Spring Skiing in Maine is Wicked Pissah

Sitting complacently in my camping chair staring down at the remains of the lobster I’d just devoured, an involuntary smile spread across my face from ear to ear.

Out west, our brethren are still reaping the spoils of “Miracle March,” posting powder photos on Instagram, but in this moment I felt no envy. Here I was in shorts and a t-shirt, sitting in a parking lot at Sunday River enjoying a lobster boil and a cold beer in between sessions of soft, sun-soaked spring skiing.

I love powder as much as the next ski junkie, but this past weekend in Maine was about as good as it gets.

John and I drove up to Maine on Wednesday night, stopping in Portland for an epic seafood dinner at Eventide Oyster Co., one of the must-try restaurants for foodies traveling through New England. After spending the night in Freeport, we headed out before dawn to complete our journey to Sugarloaf, the first stop on our trip.

I had only visited Sugarloaf once before in late April 2017 as part of a trip to ski Tuckerman Ravine, so I had barely scratched the surface of what this massive resort has to offer. This time, thanks to the abundant March snowfall that blanketed the northeast, The Loaf was nearly 100% open.

Add in warm, sunny spring weather and you get over 1,000 acres of corn snow on some of the best terrain east of the Rockies. The snowfields at the top offered views of Mount Washington to the west and Katahdin to the east, and the terrain was steep and technical.

Misery Whip was our favorite of many options; a steep, narrow and challenging bump run named after a type of two-man saw used to fell large trees. Many of Sugarloaf’s trail names are derived from terms used in logging, the region’s primary industry. On a clear day, you can see the signature stripes of active logging operations on many of the surrounding mountains.

We were excited to end our first day at Sugarloaf with a trip into Brackett Basin, a 650-acre zone filled entirely with glades and logging roads that was unlike anything I have ever previously skied. The resort even offers cat-skiing on weekends when this terrain is open, but you need to reserve a spot at least a week in advance.

Our second day at Sugarloaf was even warmer, but half an inch of rain fell overnight so the coverage was noticeably thinner and fog smothered the mountain for most of the day. The snow was incredibly wet and sticky, stripping the wax from parts of our bases by lunch time and challenging my skepticism of the need to wax your skis daily when skiing in the spring.

On Saturday we arrived at Sunday River at 7:30 to snag a parking spot right by the slopes near the Barker Lodge. Despite above-freezing temperatures and cloudless skies, the trails took a while to soften up under the sun after the previous night’s refreeze, so we stuck to groomers in the morning.

The skiing was fun and fast, but the views were even better. The steep, rugged peaks of Grafton Notch State Park form a beautiful and imposing background to every north-facing trail, leaving endless opportunities for postcard worthy photography.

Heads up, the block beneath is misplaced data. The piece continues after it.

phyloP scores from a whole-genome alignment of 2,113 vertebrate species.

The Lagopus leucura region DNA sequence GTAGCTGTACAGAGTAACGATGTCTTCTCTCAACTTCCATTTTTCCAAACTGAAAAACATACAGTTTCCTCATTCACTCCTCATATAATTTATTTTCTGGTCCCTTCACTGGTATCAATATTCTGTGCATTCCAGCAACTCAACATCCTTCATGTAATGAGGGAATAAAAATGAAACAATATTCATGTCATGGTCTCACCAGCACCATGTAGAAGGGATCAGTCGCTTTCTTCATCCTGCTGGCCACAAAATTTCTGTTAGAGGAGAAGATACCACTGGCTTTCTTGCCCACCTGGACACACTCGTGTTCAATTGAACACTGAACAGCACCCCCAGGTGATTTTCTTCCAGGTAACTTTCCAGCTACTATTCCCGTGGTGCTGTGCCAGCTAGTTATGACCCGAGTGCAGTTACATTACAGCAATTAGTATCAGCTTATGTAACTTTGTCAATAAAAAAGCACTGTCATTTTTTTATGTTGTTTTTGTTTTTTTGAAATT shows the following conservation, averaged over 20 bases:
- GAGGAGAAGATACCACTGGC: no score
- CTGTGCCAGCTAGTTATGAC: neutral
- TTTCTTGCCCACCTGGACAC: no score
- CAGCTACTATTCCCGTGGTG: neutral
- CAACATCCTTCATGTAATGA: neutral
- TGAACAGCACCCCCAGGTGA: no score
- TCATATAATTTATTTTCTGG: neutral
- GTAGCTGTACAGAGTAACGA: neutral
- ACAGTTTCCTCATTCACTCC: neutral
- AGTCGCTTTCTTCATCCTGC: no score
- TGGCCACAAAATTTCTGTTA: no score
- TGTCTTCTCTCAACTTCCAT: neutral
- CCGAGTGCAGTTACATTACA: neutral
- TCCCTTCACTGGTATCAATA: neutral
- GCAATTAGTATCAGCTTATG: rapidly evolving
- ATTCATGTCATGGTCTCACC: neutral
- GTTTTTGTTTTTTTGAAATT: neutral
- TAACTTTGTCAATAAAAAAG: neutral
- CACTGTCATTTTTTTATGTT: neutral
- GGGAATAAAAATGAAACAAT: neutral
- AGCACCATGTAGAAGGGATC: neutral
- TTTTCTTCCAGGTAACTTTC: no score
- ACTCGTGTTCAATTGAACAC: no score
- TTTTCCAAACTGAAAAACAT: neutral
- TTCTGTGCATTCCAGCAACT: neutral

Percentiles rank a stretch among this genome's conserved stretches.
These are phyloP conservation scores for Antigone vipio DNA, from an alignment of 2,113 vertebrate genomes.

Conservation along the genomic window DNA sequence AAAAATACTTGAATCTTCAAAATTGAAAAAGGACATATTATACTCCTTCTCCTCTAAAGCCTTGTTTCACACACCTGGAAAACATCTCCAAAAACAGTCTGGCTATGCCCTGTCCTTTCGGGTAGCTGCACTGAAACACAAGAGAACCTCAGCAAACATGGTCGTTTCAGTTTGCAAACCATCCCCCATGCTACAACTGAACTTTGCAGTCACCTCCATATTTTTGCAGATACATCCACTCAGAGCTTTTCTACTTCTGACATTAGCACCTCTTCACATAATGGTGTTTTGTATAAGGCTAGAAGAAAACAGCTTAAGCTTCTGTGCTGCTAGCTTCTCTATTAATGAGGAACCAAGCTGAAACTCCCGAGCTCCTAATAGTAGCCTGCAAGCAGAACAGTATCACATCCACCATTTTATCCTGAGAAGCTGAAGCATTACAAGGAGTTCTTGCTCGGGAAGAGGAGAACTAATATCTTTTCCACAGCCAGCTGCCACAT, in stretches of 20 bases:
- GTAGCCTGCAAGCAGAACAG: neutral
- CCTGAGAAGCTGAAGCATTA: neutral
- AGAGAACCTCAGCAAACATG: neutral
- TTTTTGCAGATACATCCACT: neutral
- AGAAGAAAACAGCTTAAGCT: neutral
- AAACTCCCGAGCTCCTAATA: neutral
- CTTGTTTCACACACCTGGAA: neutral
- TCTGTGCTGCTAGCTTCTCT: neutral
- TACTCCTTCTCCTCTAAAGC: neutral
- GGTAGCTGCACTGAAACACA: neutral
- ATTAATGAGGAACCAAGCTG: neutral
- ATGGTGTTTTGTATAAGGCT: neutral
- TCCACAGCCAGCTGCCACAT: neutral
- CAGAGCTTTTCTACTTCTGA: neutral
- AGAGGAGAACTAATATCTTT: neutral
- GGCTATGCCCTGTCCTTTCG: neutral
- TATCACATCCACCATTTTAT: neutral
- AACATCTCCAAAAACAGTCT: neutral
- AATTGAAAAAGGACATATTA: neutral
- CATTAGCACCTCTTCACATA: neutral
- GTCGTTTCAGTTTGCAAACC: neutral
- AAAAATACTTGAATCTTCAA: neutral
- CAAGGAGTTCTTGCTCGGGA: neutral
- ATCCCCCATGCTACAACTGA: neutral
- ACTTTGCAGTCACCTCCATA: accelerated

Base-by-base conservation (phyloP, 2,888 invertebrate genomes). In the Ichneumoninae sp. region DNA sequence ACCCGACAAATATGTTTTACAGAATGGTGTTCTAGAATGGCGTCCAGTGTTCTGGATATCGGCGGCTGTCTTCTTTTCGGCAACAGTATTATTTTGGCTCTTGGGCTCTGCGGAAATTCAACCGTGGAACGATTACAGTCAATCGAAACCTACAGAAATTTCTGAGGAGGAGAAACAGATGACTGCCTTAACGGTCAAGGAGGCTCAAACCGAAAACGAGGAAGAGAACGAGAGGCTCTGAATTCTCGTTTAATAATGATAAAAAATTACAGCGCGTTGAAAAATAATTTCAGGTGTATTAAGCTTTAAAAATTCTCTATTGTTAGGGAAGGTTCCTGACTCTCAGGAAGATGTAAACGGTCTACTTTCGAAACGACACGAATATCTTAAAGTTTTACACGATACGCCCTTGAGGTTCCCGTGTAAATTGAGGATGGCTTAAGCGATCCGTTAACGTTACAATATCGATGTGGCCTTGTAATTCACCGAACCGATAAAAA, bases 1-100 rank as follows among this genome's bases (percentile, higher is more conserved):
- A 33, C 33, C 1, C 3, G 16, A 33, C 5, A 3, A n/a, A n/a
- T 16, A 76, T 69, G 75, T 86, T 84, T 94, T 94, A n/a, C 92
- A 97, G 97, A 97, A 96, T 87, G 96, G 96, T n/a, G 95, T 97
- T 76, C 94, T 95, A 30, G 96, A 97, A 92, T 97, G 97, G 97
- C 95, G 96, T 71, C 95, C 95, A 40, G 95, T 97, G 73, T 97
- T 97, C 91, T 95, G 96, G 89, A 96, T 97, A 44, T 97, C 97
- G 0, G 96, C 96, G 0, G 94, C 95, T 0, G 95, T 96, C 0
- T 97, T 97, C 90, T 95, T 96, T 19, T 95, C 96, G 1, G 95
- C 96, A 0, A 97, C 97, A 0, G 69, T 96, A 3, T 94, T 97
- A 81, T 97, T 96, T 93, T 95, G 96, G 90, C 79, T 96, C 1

After racking up over 20,000 feet of skiing, we headed to the Jeep to complete our culinary mission—a lobster boil in a ski area parking lot. We dropped the lobsters in the pot with along with all the usual suspects (sausage, corn, potatoes, scallions, beer, etc), traded some beers and sports rivalry quips with the locals (go Yankees!), and 20 minutes later we were silently stuffing our faces with sweet, delicious, butter-soaked lobster.

The meal was fantastic, but the siren song of corn snow was calling our names. We cleaned up, shed a few layers, and headed back to the slopes to ski delicious spring bumps until last chair.

On Sunday we returned to Sunday River and were pleasantly surprised with much softer snow than the previous morning. As the British would say, there were “moments of sun,” although it lightly rained and snowed through most of the morning.

We worked our way across the resort, exploring the steep slopes of White Heat, Downdraft and Vortex. For lunch we cooked sausage and peppers which, while not on the same level as our lobster boil, were still quite a treat. After lunch, we headed back to the resort’s southernmost peak, White Cap, where we alternated taking runs down the now-slushy White Heat and the jumbo-sized moguls on Shockwave.

Spring skiing is always bittersweet, as the soft snow and warm sunny days come with the caveat that the ski season is in its dying days. I took up skiing as a means of overcoming seasonal depression, and ironically I now mourn the cessation of winter each year.

This has been a roller-coaster season for skiing in the northeast, but the bases are still deep and the snow is soft. Do yourself a favor and get out there for some spring skiing before it’s too late. “If you don’t do it this year, you will be one year older when you do.”

6 comments on “Spring Skiing in Maine is Wicked Pissah

  1. Wow. Looks like a fun trip. I’ve never been to Sugarloaf or Sunday River. I’ve got to get up there some time.

  2. We were lucky to catch the last storm at Sugarloaf a few weeks ago. Dumped a few feet. It was very nice for my first time there. They just opened the new Burnt Mountain cat skiing operation. We just missed it. Looks pretty good.

    Strange accents. Different world up there.

  3. Spring skiing at Sugarloaf is one of the greatest mountain experiences out there. Misery Whip was my favorite too as a kid (it’s the old king pine t-bar line) but these days I prefer bubblecuffer.

  4. This spring has been great, reminds me of that Depeche Mode song “I Just Can’t Get Enough”. Skiing really is the best thing about winter, I have no idea how people who don’t do ANYTHING can get through it. We should point them to some of your articles because they are really full of stoke!

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